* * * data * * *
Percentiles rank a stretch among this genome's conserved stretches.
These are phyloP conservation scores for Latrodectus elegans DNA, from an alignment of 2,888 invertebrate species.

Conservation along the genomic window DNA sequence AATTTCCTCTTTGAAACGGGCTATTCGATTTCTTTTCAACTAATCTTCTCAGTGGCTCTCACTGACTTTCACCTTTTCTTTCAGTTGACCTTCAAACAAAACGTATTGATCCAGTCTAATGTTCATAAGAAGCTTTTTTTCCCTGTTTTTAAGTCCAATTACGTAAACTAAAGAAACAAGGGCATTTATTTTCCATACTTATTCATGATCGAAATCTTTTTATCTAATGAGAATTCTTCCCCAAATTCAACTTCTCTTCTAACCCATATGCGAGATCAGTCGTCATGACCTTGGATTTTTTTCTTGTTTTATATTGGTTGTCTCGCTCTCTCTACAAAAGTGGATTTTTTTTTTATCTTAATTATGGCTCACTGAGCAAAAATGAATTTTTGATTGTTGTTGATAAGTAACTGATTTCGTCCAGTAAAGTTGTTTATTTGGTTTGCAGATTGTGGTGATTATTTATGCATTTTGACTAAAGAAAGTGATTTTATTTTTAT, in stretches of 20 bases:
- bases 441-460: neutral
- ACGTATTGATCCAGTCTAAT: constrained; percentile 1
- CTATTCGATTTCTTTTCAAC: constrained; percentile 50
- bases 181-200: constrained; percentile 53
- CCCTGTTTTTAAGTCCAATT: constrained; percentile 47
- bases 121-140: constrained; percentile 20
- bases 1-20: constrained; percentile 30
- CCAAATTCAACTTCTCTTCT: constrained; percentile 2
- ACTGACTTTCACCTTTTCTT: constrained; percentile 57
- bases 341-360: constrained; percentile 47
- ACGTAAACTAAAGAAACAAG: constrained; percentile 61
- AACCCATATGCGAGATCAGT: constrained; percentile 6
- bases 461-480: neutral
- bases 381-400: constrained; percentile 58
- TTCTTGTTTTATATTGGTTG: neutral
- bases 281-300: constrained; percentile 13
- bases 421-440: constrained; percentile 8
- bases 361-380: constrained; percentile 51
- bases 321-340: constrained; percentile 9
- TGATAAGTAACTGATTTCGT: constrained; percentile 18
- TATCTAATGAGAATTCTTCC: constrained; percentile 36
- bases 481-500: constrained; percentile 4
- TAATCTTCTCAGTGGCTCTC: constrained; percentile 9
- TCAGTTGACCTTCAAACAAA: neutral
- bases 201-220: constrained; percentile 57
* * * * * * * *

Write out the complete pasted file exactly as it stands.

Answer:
Percentiles rank a stretch among this genome's conserved stretches.
These are phyloP conservation scores for Latrodectus elegans DNA, from an alignment of 2,888 invertebrate species.

Conservation along the genomic window DNA sequence AATTTCCTCTTTGAAACGGGCTATTCGATTTCTTTTCAACTAATCTTCTCAGTGGCTCTCACTGACTTTCACCTTTTCTTTCAGTTGACCTTCAAACAAAACGTATTGATCCAGTCTAATGTTCATAAGAAGCTTTTTTTCCCTGTTTTTAAGTCCAATTACGTAAACTAAAGAAACAAGGGCATTTATTTTCCATACTTATTCATGATCGAAATCTTTTTATCTAATGAGAATTCTTCCCCAAATTCAACTTCTCTTCTAACCCATATGCGAGATCAGTCGTCATGACCTTGGATTTTTTTCTTGTTTTATATTGGTTGTCTCGCTCTCTCTACAAAAGTGGATTTTTTTTTTATCTTAATTATGGCTCACTGAGCAAAAATGAATTTTTGATTGTTGTTGATAAGTAACTGATTTCGTCCAGTAAAGTTGTTTATTTGGTTTGCAGATTGTGGTGATTATTTATGCATTTTGACTAAAGAAAGTGATTTTATTTTTAT, in stretches of 20 bases:
- bases 441-460: neutral
- ACGTATTGATCCAGTCTAAT: constrained; percentile 1
- CTATTCGATTTCTTTTCAAC: constrained; percentile 50
- bases 181-200: constrained; percentile 53
- CCCTGTTTTTAAGTCCAATT: constrained; percentile 47
- bases 121-140: constrained; percentile 20
- bases 1-20: constrained; percentile 30
- CCAAATTCAACTTCTCTTCT: constrained; percentile 2
- ACTGACTTTCACCTTTTCTT: constrained; percentile 57
- bases 341-360: constrained; percentile 47
- ACGTAAACTAAAGAAACAAG: constrained; percentile 61
- AACCCATATGCGAGATCAGT: constrained; percentile 6
- bases 461-480: neutral
- bases 381-400: constrained; percentile 58
- TTCTTGTTTTATATTGGTTG: neutral
- bases 281-300: constrained; percentile 13
- bases 421-440: constrained; percentile 8
- bases 361-380: constrained; percentile 51
- bases 321-340: constrained; percentile 9
- TGATAAGTAACTGATTTCGT: constrained; percentile 18
- TATCTAATGAGAATTCTTCC: constrained; percentile 36
- bases 481-500: constrained; percentile 4
- TAATCTTCTCAGTGGCTCTC: constrained; percentile 9
- TCAGTTGACCTTCAAACAAA: neutral
- bases 201-220: constrained; percentile 57